There's nothing more exciting than speaking with an individual who lives their dream on a daily basis. Jim Carrey is definitely one of those people. One of the most versatile and talented actors of our time, Carrey can effortlessly tackle comedic and dramatic roles without missing a beat. He's spent several decades entertaining audiences of all ages starring in films like Ace Ventura Pet Detective, The Mask, Bruce Almighty, The Truman Show, Liar, Liar, How the Grinch Stole Christmas and Dumb and Dumber, among countless others. These days, however, Carrey has managed to add another incredible credit to his already impressive resume... children's book author.
Carrey is the author of How Roland Rolls, a beautifully illustrated story about a wave named Roland who contemplates his own mortality. While death can be a heavy subject for kids and adults, Carrey has found a way to take fear out of the equation and as a result, How Roland Rolls has begun to strike a chord with readers of all ages. Carrey recently did a reading in New York City and signed copies of the book for over five hours, sharing that it was one of the most exciting and gratifying experiences of his life.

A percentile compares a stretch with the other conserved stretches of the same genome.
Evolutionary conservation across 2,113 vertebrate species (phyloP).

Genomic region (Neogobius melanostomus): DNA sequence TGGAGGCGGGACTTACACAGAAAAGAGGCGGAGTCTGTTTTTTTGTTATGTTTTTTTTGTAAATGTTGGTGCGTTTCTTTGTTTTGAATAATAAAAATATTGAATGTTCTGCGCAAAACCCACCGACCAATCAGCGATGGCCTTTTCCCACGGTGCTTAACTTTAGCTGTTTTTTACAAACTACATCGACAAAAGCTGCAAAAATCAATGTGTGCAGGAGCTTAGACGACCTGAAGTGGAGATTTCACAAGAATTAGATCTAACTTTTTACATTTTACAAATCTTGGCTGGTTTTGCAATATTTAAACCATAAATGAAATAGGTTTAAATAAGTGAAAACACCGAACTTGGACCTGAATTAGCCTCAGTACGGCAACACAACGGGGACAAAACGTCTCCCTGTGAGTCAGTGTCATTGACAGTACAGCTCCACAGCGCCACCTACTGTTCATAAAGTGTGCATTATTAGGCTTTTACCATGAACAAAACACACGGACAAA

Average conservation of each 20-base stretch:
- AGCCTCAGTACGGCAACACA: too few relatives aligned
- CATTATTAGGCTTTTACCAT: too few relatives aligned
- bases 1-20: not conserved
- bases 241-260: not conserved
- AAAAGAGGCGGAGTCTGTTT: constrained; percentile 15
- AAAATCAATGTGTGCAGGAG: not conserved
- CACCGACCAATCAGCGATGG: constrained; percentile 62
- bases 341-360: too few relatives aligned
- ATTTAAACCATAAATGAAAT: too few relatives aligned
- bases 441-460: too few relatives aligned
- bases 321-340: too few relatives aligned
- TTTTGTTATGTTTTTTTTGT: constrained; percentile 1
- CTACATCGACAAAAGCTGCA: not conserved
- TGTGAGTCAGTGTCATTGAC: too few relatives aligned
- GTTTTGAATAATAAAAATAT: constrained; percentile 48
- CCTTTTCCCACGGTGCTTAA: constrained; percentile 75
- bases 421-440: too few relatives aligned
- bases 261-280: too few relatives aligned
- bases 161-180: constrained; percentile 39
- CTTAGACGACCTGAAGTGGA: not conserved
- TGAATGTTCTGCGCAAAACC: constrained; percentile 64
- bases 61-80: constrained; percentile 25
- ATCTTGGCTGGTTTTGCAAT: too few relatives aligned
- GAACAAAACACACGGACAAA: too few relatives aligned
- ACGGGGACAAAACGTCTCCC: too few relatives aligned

Carey's daughter Jane, a musician, singer and songwriter, also collaborated on the project, writing several songs for the How Roland Rolls ebook, which will be released this November.
I recently got the chance to speak with Carrey while he was on the set of Dumb and Dumber to, and he was as funny, friendly and inspiring as ever.
Question: You've accomplished so much in your career and now you have a new first -- children's book author. How long has this been a dream of yours and what was the inspiration behind How Roland Rolls?
Jim Carrey: This story came to me because I had a lot of these heavy thoughts when I was a kid. When I was growing up, there were two things going on. I wanted to make my mom feel better because she wasn't feeling well a lot of the time. And my father was very funny and very childlike and he was one of the funniest guys on the earth. Everyone would walk out of my house saying "Oh that Percy. He's insane. He's just wonderful" and then I took over and we were like a tag team.